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Bauer clarifies tweets after spat with Astros

MLB.com @MLBastian

CLEVELAND -- Indians pitcher Trevor Bauer met with reporters on Wednesday morning to provide some clarification over a series of social-media posts related to the Astros one day earlier.

A number of Bauer's tweets on Tuesday -- centered around how sticky substances can influence the spin rates for pitchers -- were aimed at Houston's pitching staff and stirred a response from a few Astros players. On Wednesday, the Indians pitcher wanted to make it clear that his issue was not specifically with Houston, but with a development that he perceives as a growing problem in baseball.

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CLEVELAND -- Indians pitcher Trevor Bauer met with reporters on Wednesday morning to provide some clarification over a series of social-media posts related to the Astros one day earlier.

A number of Bauer's tweets on Tuesday -- centered around how sticky substances can influence the spin rates for pitchers -- were aimed at Houston's pitching staff and stirred a response from a few Astros players. On Wednesday, the Indians pitcher wanted to make it clear that his issue was not specifically with Houston, but with a development that he perceives as a growing problem in baseball.

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"I want to make it abundantly clear and not mince words on it," Bauer said in his initial statement. "I have no problem with any other organization in the league. None. Regarding the Astros, I think they do a great job of player development. I have no accusations against them at all. I've never made any, and I'm not accusing them of cheating.

"That being said, there is a problem in baseball right now that has to do with sticky substances and spin rates. We might not have had the technology before to measure how sticky stuff affects the ball, how it spins, how it moves. But all that research is clear now. We know how it affects spin rate, and we know how spin rate affects outcomes and pitches and movements that have a big difference in a game, a season and each individual player's career."

Major League Baseball does not allow the use of foreign substances on baseballs.

Bauer, citing his own research from his offseason work at Driveline Baseball, indicated he has found that spin rate can increase around 200-300 revolutions per minute at higher velocities when a substance such as pine tar is applied to the baseball. He said he and other pitchers did a number of tests in Driveline's lab with various types of pine tar, sunscreen and other substances to see if there was any noticeable impact on spin rate. Tests on pitches in a 70-mph range registered spin rate increases of around 300-400 RPM and higher-velocity pitches led to the 200-300 RPM finding.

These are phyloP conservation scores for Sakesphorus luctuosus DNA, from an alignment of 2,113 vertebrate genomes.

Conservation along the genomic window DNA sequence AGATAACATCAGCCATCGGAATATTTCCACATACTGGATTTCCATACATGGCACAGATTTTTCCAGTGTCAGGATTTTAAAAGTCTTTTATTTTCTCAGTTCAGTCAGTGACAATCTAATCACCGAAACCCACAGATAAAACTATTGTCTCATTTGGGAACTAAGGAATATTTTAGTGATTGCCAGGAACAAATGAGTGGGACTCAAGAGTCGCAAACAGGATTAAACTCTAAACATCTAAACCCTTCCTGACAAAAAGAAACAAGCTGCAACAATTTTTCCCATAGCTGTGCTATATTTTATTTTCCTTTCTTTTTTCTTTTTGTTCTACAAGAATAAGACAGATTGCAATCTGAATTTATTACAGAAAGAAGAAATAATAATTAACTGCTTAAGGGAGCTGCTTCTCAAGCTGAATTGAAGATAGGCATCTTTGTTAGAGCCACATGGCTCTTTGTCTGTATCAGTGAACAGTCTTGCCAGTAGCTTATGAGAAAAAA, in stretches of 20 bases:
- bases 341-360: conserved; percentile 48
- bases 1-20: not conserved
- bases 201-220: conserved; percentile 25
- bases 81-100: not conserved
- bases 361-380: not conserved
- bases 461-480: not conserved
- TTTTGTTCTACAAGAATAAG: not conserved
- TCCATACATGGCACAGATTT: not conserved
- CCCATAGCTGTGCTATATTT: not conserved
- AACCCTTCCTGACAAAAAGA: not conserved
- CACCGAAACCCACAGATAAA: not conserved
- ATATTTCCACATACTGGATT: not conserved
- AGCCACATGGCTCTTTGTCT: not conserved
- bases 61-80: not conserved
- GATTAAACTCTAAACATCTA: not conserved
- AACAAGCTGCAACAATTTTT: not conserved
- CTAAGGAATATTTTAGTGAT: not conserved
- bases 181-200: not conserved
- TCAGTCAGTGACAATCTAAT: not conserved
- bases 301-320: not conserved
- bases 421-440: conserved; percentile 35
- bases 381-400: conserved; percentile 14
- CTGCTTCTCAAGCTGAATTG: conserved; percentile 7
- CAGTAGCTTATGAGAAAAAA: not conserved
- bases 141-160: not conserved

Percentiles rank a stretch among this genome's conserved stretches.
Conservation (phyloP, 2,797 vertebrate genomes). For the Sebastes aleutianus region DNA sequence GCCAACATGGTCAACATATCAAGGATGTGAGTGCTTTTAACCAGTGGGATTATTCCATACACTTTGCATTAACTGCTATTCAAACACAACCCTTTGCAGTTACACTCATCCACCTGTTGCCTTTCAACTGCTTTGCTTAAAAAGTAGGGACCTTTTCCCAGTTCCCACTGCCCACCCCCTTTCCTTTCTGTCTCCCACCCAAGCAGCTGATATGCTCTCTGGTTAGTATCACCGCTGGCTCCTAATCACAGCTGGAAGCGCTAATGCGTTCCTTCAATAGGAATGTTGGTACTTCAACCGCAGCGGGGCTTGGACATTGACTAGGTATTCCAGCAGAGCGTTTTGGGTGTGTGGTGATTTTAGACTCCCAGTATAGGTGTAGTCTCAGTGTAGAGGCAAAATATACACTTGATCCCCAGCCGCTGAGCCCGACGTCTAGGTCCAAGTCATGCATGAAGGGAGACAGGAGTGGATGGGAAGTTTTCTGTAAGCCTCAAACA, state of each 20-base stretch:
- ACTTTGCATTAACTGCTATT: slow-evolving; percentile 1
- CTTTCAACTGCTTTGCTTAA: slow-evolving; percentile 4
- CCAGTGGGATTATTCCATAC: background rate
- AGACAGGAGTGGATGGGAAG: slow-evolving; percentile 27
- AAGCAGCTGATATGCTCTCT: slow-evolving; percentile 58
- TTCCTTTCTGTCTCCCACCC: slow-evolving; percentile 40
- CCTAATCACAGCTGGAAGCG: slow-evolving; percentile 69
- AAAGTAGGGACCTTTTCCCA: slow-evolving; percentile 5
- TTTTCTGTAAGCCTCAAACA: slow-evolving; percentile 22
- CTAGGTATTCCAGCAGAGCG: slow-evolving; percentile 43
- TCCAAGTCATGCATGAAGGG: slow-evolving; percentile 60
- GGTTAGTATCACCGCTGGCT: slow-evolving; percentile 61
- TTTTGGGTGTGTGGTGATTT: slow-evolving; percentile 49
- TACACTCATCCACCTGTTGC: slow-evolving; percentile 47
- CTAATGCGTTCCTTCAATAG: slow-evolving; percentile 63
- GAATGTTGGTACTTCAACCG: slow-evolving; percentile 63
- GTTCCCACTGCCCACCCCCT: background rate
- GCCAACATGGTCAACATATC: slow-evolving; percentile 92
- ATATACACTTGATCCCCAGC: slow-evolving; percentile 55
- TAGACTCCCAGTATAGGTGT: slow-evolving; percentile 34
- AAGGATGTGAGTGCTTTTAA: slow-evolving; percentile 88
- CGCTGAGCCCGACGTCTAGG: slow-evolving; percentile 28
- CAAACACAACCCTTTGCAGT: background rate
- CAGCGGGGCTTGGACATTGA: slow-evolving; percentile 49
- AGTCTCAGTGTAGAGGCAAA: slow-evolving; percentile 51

One of the reasons for the Astros to have come up in Bauer's Twitter posts is the fact that Gerrit Cole -- one of Bauer's former teammates with UCLA -- has seen a significant jump in spin rate on his fastball this season. Cole averaged 2,163 RPM on his four-seamer in 2017, compared to 2,332 RPM this year. There is no love lost between Bauer and Cole, who has a 1.73 ERA through six starts to start this season.

Video: Hinch reacts to Bauer's social media posts on Astros

In his start on Monday, Bauer's four-seamer averaged 2,597 RPM in the first inning -- a noticeable spike over his 2,294 season average, per Statcast™. The right-hander said "no comment" when asked if he applied a substance to the baseball in that outing, but the increase in spin falls within the research he cited.

Bauer said he would be in favor of having the use of a substance to maintain a good grip on the baseball, helping pitchers avoid putting batters at risk. Indians manager Terry Francona did not necessarily disagree with that stance, adding that he liked the early returns from a more tacky prototype baseball that MLB had Cleveland, among other teams, test during Spring Training.

Tweet from @castrovince: MLB had some teams test these balls with a tackier texture in spring training (not in games, to my knowledge). Indians used them in some bullpen sessions. Terry Francona thinks they could eventually be a solution to the foreign substance issue Trevor Bauer has raised this week. pic.twitter.com/4SKEdCUltf

"It's kind of a hard subject, because there are things that are written in the rules," Francona said. "But you've never seen me go out and challenge anybody, because if I feel like somebody is trying to grip the ball, I'm glad. Yeah, they might make a better pitch, but there would not be a worse feeling than, as a hitter, knowing that this guy might let this one fly.

"I think the days of Gaylord Perry are kind of over, those types of things. Guys just want to be able to grab the ball, and I don't think that's a bad thing, either. What happens sometimes is when guys do stuff blatantly, it puts everybody in a tough spot because it's a rule. But, [the pitcher] is just trying to hold the ball."

Jordan Bastian has covered the Indians for MLB.com since 2011, and previously covered the Blue Jays from 2006-10. Read his blog, Major League Bastian, follow him on Twitter @MLBastian and Facebook.

Cleveland Indians, Trevor Bauer